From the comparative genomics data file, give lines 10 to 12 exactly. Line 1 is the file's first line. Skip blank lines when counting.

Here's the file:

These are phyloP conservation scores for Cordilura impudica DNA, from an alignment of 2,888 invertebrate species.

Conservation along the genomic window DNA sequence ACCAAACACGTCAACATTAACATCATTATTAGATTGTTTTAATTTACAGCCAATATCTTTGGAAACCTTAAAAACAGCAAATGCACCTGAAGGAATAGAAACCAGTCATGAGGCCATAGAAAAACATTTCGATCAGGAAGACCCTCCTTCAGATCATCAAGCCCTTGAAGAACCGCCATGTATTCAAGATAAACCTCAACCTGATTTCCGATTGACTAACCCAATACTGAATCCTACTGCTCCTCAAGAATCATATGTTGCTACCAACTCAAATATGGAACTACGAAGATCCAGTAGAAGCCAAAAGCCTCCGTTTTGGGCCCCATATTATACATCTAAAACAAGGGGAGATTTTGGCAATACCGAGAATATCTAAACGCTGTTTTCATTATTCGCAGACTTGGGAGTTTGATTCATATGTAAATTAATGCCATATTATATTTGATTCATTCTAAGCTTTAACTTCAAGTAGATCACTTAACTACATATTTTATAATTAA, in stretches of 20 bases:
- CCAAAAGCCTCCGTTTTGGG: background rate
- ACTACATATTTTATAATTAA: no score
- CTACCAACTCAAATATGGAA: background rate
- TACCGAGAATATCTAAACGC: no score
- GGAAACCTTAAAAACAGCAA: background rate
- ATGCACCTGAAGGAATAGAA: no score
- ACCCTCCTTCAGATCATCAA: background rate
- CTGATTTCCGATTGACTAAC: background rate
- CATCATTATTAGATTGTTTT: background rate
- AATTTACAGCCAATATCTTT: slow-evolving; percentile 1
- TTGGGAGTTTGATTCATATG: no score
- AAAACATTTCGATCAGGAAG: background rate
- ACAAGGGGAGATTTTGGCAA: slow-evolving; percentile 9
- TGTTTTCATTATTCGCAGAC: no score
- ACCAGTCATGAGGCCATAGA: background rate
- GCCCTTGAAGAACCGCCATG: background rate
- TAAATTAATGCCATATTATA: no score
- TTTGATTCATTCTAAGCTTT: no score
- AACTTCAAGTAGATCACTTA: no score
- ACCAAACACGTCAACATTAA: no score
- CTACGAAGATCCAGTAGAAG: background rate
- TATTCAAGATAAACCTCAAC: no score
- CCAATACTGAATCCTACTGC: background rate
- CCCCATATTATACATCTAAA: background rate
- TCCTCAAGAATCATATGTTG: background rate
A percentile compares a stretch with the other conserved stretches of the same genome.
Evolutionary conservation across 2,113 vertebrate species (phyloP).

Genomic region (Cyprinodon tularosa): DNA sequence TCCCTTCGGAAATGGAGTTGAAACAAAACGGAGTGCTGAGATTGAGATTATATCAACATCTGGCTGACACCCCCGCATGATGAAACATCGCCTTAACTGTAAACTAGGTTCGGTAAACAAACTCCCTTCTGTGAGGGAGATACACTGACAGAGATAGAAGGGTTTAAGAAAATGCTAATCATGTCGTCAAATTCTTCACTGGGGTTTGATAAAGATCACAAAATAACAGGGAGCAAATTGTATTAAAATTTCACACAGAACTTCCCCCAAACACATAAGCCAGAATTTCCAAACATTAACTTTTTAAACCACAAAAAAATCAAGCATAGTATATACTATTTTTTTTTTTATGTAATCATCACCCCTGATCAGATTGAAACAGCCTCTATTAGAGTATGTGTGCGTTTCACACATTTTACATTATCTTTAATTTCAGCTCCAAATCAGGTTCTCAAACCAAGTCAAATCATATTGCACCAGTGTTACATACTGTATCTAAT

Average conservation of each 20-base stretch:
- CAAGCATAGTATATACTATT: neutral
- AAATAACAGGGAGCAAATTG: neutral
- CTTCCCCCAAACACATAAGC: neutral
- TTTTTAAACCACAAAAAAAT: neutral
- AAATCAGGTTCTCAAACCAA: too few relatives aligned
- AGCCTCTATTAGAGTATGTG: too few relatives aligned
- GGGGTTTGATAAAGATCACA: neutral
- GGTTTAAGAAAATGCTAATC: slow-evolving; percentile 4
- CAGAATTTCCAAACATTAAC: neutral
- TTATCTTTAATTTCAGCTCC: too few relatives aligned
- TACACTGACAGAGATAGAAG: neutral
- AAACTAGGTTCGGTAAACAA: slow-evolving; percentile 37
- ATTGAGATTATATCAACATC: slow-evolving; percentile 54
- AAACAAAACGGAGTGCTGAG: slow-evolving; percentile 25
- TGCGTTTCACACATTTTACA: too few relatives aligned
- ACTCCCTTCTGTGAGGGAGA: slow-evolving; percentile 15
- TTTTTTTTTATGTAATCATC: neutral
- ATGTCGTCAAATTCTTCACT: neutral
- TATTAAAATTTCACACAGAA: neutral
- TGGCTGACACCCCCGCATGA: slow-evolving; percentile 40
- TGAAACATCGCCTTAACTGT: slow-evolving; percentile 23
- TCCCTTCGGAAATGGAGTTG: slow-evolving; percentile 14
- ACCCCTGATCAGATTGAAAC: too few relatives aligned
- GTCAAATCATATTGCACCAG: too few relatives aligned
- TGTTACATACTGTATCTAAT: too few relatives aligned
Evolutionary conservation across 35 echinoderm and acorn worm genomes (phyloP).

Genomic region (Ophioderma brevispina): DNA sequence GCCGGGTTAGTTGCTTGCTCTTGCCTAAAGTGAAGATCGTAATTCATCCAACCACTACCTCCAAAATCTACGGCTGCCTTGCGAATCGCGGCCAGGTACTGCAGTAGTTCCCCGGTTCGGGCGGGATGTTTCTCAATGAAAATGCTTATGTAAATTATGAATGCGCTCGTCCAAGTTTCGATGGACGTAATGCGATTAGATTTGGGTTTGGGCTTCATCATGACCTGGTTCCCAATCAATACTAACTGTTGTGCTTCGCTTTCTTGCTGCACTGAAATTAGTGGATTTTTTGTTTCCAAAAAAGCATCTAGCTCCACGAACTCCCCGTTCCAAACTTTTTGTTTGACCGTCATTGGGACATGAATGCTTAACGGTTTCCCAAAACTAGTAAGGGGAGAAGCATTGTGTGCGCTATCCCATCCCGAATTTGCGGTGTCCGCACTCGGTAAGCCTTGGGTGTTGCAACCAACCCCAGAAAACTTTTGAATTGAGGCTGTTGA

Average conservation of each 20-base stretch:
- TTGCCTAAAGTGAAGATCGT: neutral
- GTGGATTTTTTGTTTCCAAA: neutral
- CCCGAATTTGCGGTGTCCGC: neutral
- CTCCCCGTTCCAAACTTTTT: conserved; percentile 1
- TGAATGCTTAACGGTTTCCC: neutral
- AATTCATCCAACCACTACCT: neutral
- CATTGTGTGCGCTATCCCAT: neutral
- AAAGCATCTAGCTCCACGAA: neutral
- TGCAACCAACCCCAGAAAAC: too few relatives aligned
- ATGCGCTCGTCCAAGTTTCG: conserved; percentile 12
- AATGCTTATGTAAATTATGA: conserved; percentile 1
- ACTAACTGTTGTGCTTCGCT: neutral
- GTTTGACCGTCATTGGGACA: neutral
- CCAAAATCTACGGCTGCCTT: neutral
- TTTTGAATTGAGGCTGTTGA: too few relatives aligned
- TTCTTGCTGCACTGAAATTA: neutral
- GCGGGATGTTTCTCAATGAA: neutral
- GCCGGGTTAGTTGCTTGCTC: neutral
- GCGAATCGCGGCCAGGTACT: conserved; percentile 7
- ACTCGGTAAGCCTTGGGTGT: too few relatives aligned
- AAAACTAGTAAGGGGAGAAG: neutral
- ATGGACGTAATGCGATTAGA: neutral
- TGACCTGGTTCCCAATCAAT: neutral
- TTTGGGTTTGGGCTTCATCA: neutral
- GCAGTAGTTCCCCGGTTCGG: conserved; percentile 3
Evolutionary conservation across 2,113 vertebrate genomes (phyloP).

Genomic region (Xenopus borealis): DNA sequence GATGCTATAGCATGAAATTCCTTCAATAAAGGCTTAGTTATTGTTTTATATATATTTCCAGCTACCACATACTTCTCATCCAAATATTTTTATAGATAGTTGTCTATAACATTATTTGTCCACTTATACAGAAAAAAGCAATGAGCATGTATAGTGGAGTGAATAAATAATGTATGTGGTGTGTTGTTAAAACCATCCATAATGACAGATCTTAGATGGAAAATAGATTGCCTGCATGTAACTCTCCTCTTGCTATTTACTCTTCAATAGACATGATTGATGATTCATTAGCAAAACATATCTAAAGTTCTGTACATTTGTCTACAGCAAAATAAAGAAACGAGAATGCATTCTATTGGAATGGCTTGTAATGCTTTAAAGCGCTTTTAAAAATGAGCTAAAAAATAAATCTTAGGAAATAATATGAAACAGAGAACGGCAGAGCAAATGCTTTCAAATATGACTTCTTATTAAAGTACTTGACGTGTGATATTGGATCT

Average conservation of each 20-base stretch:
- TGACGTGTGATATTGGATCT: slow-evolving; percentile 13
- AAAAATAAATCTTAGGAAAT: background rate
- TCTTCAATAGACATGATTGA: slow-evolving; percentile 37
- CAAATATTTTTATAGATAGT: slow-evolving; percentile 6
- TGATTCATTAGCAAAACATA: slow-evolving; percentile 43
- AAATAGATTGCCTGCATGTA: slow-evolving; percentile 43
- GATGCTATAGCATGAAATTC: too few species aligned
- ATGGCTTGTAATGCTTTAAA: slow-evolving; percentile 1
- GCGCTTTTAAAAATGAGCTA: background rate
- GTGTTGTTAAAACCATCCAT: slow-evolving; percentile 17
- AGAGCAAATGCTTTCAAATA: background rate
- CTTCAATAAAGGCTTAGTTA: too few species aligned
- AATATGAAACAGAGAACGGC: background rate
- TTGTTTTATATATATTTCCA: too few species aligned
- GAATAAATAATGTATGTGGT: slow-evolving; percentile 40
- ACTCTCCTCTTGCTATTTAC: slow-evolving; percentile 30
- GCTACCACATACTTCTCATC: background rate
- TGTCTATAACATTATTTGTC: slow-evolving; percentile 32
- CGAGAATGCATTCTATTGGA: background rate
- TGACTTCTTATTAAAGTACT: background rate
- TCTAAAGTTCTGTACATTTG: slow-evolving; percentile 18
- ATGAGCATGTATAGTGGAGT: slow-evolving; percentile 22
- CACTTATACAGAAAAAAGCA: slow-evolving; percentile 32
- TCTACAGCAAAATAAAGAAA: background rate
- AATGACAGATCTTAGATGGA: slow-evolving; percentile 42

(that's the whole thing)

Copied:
- CTGATTTCCGATTGACTAAC: background rate
- CATCATTATTAGATTGTTTT: background rate
- AATTTACAGCCAATATCTTT: slow-evolving; percentile 1